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Discrimination, Death and Denial: The Tolerance of Racial Discrimination in the Infliction of the Death Penalty, 35 SANTA CLARA LAW REVIEW 433 (1995)


Capital punishment, one of America’s most prominent vestiges of slavery and racial violence, is flourishing once again in the United States. After a moratorium on executions in the 1960s and ‘70s, the execution of human beings by the state has become “routine.” Over 3,000 men, women and children are on death rows throughout the nation waiting to be electrocuted, injected, shot, hung or gassed.

Those being executed and awaiting their deaths are no different from those selected for execution in the past: virtually all are poor; about half are members of racial minorities; and the overwhelming majority were sentenced to death for crimes against white victims. Many suffer from severe mental impairments or limitations and many others were the victims of the most brutal physical, sexual and psychological abuse during their childhoods.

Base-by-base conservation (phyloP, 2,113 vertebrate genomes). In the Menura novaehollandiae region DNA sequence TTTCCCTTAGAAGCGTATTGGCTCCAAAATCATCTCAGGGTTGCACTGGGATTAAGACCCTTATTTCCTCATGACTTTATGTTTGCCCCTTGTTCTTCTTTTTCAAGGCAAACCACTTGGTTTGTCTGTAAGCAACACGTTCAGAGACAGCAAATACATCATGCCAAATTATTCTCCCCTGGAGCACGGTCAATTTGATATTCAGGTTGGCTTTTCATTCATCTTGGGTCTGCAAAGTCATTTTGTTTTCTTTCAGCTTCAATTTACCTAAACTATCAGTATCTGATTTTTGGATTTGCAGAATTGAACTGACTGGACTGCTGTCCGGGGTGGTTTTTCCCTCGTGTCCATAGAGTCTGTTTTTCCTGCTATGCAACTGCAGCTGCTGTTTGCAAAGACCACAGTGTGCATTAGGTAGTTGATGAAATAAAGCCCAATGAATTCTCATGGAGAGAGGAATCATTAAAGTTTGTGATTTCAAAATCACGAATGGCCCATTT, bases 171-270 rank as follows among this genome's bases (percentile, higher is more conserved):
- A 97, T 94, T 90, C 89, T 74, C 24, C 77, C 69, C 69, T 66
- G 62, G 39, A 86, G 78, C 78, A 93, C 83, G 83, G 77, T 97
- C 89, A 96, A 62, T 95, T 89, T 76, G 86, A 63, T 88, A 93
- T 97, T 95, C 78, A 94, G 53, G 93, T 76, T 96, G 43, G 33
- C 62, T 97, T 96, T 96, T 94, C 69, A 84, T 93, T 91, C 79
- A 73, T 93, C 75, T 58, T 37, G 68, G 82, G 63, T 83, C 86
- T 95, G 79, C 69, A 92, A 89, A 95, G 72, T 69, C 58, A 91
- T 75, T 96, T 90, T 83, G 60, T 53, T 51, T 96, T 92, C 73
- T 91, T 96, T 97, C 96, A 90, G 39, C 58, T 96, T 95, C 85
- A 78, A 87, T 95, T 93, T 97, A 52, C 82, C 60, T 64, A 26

The death penalty was declared unconstitutional in 1972 due to arbitrariness and discrimination against racial minorities and the poor. New capital punishment laws, supposedly designed to prevent arbitrariness and discrimination, were upheld by the Supreme Court in 1976. But race and poverty continue to determine who dies. The poor are frequently represented by inept court-appointed lawyers, who often fail to protect the rights of their clients and fail to provide juries with critical information needed for the sentencing decision, leaving the accused virtually defenseless. Prosecutors are given wide discretion in deciding whether to seek the death penalty and juries are given great discretion in deciding whether to impose it. This discretion provides ample room for racial prejudice to influence whether the accused lives or dies.

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